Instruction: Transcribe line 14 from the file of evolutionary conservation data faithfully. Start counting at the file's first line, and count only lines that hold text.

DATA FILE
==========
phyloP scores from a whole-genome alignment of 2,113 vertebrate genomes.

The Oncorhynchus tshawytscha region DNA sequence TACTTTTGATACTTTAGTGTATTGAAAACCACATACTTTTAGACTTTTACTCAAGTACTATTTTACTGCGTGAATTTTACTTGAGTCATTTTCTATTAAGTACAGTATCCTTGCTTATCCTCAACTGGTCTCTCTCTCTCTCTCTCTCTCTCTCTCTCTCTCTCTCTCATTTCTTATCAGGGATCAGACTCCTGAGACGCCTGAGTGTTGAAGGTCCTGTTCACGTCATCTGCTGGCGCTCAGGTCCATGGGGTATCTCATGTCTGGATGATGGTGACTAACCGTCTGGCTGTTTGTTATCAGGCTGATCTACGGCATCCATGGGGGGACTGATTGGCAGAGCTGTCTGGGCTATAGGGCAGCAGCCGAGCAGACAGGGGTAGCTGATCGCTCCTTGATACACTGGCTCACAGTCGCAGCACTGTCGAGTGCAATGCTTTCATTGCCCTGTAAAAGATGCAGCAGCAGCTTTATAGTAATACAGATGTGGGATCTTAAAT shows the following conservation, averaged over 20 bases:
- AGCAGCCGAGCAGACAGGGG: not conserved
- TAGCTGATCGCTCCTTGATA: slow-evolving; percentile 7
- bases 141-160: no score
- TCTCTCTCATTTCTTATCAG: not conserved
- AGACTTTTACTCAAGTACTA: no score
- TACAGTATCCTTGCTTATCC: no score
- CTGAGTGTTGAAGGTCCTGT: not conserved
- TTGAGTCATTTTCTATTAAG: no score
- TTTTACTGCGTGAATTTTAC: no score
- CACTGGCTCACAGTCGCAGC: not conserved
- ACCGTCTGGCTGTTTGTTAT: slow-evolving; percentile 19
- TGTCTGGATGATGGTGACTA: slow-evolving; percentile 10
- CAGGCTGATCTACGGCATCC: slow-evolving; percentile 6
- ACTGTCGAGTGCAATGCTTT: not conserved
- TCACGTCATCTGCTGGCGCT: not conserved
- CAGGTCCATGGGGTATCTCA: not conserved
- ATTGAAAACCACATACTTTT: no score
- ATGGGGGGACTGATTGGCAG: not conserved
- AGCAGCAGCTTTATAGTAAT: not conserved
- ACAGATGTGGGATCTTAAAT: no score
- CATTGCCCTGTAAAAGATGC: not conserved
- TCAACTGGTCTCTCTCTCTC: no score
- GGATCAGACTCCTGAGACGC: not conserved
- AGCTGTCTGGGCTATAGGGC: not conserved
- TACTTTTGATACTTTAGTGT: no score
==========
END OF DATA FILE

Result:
- TGTCTGGATGATGGTGACTA: slow-evolving; percentile 10